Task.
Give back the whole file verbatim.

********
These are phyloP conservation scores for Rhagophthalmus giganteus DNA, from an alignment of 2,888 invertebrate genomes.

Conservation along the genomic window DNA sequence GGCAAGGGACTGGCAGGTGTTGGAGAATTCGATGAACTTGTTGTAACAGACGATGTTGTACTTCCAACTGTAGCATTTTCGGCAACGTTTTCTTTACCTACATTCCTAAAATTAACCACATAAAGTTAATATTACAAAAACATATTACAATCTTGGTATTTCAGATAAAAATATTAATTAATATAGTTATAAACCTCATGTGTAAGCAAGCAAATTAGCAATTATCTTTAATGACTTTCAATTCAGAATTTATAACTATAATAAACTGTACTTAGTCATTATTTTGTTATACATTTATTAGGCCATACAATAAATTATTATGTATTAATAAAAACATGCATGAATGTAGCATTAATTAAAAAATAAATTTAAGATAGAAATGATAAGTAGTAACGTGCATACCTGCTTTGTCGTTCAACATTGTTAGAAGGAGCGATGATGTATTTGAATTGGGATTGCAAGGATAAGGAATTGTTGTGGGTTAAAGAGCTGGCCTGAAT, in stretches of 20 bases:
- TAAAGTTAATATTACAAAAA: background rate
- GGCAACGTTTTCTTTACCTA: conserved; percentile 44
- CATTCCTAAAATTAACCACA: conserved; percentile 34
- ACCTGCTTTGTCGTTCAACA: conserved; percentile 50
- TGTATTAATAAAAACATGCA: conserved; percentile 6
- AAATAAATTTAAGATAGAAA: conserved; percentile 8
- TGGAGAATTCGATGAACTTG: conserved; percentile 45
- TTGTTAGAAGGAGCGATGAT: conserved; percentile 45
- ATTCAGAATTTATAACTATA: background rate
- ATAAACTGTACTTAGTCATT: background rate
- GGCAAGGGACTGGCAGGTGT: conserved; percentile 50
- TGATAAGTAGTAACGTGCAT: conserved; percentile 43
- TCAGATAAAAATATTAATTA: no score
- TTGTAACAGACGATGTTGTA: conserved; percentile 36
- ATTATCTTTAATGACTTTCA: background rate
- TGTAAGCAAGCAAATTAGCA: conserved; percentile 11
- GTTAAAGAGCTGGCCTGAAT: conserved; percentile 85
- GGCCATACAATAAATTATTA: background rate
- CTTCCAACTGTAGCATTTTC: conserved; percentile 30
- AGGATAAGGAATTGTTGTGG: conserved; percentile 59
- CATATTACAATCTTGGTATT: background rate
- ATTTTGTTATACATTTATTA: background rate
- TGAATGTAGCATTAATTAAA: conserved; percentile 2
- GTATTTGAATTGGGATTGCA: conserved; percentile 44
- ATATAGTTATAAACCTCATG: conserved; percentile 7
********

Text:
These are phyloP conservation scores for Rhagophthalmus giganteus DNA, from an alignment of 2,888 invertebrate genomes.

Conservation along the genomic window DNA sequence GGCAAGGGACTGGCAGGTGTTGGAGAATTCGATGAACTTGTTGTAACAGACGATGTTGTACTTCCAACTGTAGCATTTTCGGCAACGTTTTCTTTACCTACATTCCTAAAATTAACCACATAAAGTTAATATTACAAAAACATATTACAATCTTGGTATTTCAGATAAAAATATTAATTAATATAGTTATAAACCTCATGTGTAAGCAAGCAAATTAGCAATTATCTTTAATGACTTTCAATTCAGAATTTATAACTATAATAAACTGTACTTAGTCATTATTTTGTTATACATTTATTAGGCCATACAATAAATTATTATGTATTAATAAAAACATGCATGAATGTAGCATTAATTAAAAAATAAATTTAAGATAGAAATGATAAGTAGTAACGTGCATACCTGCTTTGTCGTTCAACATTGTTAGAAGGAGCGATGATGTATTTGAATTGGGATTGCAAGGATAAGGAATTGTTGTGGGTTAAAGAGCTGGCCTGAAT, in stretches of 20 bases:
- TAAAGTTAATATTACAAAAA: background rate
- GGCAACGTTTTCTTTACCTA: conserved; percentile 44
- CATTCCTAAAATTAACCACA: conserved; percentile 34
- ACCTGCTTTGTCGTTCAACA: conserved; percentile 50
- TGTATTAATAAAAACATGCA: conserved; percentile 6
- AAATAAATTTAAGATAGAAA: conserved; percentile 8
- TGGAGAATTCGATGAACTTG: conserved; percentile 45
- TTGTTAGAAGGAGCGATGAT: conserved; percentile 45
- ATTCAGAATTTATAACTATA: background rate
- ATAAACTGTACTTAGTCATT: background rate
- GGCAAGGGACTGGCAGGTGT: conserved; percentile 50
- TGATAAGTAGTAACGTGCAT: conserved; percentile 43
- TCAGATAAAAATATTAATTA: no score
- TTGTAACAGACGATGTTGTA: conserved; percentile 36
- ATTATCTTTAATGACTTTCA: background rate
- TGTAAGCAAGCAAATTAGCA: conserved; percentile 11
- GTTAAAGAGCTGGCCTGAAT: conserved; percentile 85
- GGCCATACAATAAATTATTA: background rate
- CTTCCAACTGTAGCATTTTC: conserved; percentile 30
- AGGATAAGGAATTGTTGTGG: conserved; percentile 59
- CATATTACAATCTTGGTATT: background rate
- ATTTTGTTATACATTTATTA: background rate
- TGAATGTAGCATTAATTAAA: conserved; percentile 2
- GTATTTGAATTGGGATTGCA: conserved; percentile 44
- ATATAGTTATAAACCTCATG: conserved; percentile 7